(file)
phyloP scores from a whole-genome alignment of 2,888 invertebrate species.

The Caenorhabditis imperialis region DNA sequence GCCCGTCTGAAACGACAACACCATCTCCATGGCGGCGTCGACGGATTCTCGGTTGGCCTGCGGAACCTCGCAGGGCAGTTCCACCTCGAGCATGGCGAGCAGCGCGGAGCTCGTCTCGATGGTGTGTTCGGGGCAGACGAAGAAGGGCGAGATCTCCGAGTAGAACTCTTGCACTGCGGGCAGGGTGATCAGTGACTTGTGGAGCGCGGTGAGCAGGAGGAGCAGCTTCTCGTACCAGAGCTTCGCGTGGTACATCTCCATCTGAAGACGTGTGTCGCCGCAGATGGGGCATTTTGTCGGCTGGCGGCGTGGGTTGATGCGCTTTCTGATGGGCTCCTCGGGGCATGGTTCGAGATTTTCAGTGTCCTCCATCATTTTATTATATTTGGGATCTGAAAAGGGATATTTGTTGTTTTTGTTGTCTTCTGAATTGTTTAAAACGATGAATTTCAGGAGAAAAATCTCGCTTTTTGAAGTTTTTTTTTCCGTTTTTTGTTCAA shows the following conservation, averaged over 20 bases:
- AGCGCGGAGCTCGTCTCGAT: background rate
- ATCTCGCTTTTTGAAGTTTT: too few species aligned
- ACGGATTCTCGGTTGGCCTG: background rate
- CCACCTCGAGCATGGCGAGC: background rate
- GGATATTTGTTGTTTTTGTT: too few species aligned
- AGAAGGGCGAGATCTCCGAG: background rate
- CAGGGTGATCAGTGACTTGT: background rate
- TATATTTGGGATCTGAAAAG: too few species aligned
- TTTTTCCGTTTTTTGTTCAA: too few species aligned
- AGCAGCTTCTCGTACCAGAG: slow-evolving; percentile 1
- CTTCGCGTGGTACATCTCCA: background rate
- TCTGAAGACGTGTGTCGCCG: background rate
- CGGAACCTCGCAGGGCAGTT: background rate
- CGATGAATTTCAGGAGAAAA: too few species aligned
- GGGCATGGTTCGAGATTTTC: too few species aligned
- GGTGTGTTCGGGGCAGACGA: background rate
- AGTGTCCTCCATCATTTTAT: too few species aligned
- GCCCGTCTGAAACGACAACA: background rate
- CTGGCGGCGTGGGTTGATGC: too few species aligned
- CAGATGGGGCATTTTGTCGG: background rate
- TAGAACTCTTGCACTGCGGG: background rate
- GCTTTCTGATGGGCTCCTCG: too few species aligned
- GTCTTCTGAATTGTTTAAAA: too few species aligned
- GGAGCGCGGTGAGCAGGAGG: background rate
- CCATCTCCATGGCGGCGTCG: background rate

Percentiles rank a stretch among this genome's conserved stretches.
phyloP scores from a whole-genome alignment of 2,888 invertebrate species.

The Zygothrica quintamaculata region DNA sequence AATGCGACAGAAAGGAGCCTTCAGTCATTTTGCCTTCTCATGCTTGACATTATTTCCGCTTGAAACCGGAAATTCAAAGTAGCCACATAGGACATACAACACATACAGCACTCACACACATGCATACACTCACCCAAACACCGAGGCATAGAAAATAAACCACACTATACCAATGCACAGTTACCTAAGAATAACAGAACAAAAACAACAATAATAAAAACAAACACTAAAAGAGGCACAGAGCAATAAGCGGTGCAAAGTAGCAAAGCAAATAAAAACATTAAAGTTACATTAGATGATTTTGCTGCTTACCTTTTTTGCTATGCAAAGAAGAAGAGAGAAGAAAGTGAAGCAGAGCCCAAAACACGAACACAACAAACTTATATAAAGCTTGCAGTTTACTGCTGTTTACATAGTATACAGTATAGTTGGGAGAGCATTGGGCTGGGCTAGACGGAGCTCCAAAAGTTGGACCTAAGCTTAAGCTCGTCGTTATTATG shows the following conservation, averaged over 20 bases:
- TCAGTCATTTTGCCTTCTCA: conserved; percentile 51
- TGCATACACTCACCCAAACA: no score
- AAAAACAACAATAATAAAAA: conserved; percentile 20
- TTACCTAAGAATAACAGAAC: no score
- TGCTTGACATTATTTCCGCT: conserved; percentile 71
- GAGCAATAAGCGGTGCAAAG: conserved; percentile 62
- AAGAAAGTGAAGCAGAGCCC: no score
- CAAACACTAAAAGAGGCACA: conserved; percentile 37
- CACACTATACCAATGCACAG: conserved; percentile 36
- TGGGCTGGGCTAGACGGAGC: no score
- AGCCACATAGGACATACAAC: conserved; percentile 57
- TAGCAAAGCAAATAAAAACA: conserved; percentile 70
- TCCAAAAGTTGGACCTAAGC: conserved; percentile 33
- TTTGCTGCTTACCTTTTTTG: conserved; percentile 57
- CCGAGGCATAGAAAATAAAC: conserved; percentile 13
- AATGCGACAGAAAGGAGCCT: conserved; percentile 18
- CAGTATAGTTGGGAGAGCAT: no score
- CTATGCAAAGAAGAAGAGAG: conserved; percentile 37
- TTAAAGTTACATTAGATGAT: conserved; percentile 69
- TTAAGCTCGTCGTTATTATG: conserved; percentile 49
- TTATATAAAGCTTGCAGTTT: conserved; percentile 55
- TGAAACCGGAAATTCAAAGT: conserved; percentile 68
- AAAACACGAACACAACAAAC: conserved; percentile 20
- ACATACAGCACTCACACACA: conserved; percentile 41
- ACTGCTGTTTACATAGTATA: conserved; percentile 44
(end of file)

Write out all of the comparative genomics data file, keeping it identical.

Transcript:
phyloP scores from a whole-genome alignment of 2,888 invertebrate species.

The Caenorhabditis imperialis region DNA sequence GCCCGTCTGAAACGACAACACCATCTCCATGGCGGCGTCGACGGATTCTCGGTTGGCCTGCGGAACCTCGCAGGGCAGTTCCACCTCGAGCATGGCGAGCAGCGCGGAGCTCGTCTCGATGGTGTGTTCGGGGCAGACGAAGAAGGGCGAGATCTCCGAGTAGAACTCTTGCACTGCGGGCAGGGTGATCAGTGACTTGTGGAGCGCGGTGAGCAGGAGGAGCAGCTTCTCGTACCAGAGCTTCGCGTGGTACATCTCCATCTGAAGACGTGTGTCGCCGCAGATGGGGCATTTTGTCGGCTGGCGGCGTGGGTTGATGCGCTTTCTGATGGGCTCCTCGGGGCATGGTTCGAGATTTTCAGTGTCCTCCATCATTTTATTATATTTGGGATCTGAAAAGGGATATTTGTTGTTTTTGTTGTCTTCTGAATTGTTTAAAACGATGAATTTCAGGAGAAAAATCTCGCTTTTTGAAGTTTTTTTTTCCGTTTTTTGTTCAA shows the following conservation, averaged over 20 bases:
- AGCGCGGAGCTCGTCTCGAT: background rate
- ATCTCGCTTTTTGAAGTTTT: too few species aligned
- ACGGATTCTCGGTTGGCCTG: background rate
- CCACCTCGAGCATGGCGAGC: background rate
- GGATATTTGTTGTTTTTGTT: too few species aligned
- AGAAGGGCGAGATCTCCGAG: background rate
- CAGGGTGATCAGTGACTTGT: background rate
- TATATTTGGGATCTGAAAAG: too few species aligned
- TTTTTCCGTTTTTTGTTCAA: too few species aligned
- AGCAGCTTCTCGTACCAGAG: slow-evolving; percentile 1
- CTTCGCGTGGTACATCTCCA: background rate
- TCTGAAGACGTGTGTCGCCG: background rate
- CGGAACCTCGCAGGGCAGTT: background rate
- CGATGAATTTCAGGAGAAAA: too few species aligned
- GGGCATGGTTCGAGATTTTC: too few species aligned
- GGTGTGTTCGGGGCAGACGA: background rate
- AGTGTCCTCCATCATTTTAT: too few species aligned
- GCCCGTCTGAAACGACAACA: background rate
- CTGGCGGCGTGGGTTGATGC: too few species aligned
- CAGATGGGGCATTTTGTCGG: background rate
- TAGAACTCTTGCACTGCGGG: background rate
- GCTTTCTGATGGGCTCCTCG: too few species aligned
- GTCTTCTGAATTGTTTAAAA: too few species aligned
- GGAGCGCGGTGAGCAGGAGG: background rate
- CCATCTCCATGGCGGCGTCG: background rate

Percentiles rank a stretch among this genome's conserved stretches.
phyloP scores from a whole-genome alignment of 2,888 invertebrate species.

The Zygothrica quintamaculata region DNA sequence AATGCGACAGAAAGGAGCCTTCAGTCATTTTGCCTTCTCATGCTTGACATTATTTCCGCTTGAAACCGGAAATTCAAAGTAGCCACATAGGACATACAACACATACAGCACTCACACACATGCATACACTCACCCAAACACCGAGGCATAGAAAATAAACCACACTATACCAATGCACAGTTACCTAAGAATAACAGAACAAAAACAACAATAATAAAAACAAACACTAAAAGAGGCACAGAGCAATAAGCGGTGCAAAGTAGCAAAGCAAATAAAAACATTAAAGTTACATTAGATGATTTTGCTGCTTACCTTTTTTGCTATGCAAAGAAGAAGAGAGAAGAAAGTGAAGCAGAGCCCAAAACACGAACACAACAAACTTATATAAAGCTTGCAGTTTACTGCTGTTTACATAGTATACAGTATAGTTGGGAGAGCATTGGGCTGGGCTAGACGGAGCTCCAAAAGTTGGACCTAAGCTTAAGCTCGTCGTTATTATG shows the following conservation, averaged over 20 bases:
- TCAGTCATTTTGCCTTCTCA: conserved; percentile 51
- TGCATACACTCACCCAAACA: no score
- AAAAACAACAATAATAAAAA: conserved; percentile 20
- TTACCTAAGAATAACAGAAC: no score
- TGCTTGACATTATTTCCGCT: conserved; percentile 71
- GAGCAATAAGCGGTGCAAAG: conserved; percentile 62
- AAGAAAGTGAAGCAGAGCCC: no score
- CAAACACTAAAAGAGGCACA: conserved; percentile 37
- CACACTATACCAATGCACAG: conserved; percentile 36
- TGGGCTGGGCTAGACGGAGC: no score
- AGCCACATAGGACATACAAC: conserved; percentile 57
- TAGCAAAGCAAATAAAAACA: conserved; percentile 70
- TCCAAAAGTTGGACCTAAGC: conserved; percentile 33
- TTTGCTGCTTACCTTTTTTG: conserved; percentile 57
- CCGAGGCATAGAAAATAAAC: conserved; percentile 13
- AATGCGACAGAAAGGAGCCT: conserved; percentile 18
- CAGTATAGTTGGGAGAGCAT: no score
- CTATGCAAAGAAGAAGAGAG: conserved; percentile 37
- TTAAAGTTACATTAGATGAT: conserved; percentile 69
- TTAAGCTCGTCGTTATTATG: conserved; percentile 49
- TTATATAAAGCTTGCAGTTT: conserved; percentile 55
- TGAAACCGGAAATTCAAAGT: conserved; percentile 68
- AAAACACGAACACAACAAAC: conserved; percentile 20
- ACATACAGCACTCACACACA: conserved; percentile 41
- ACTGCTGTTTACATAGTATA: conserved; percentile 44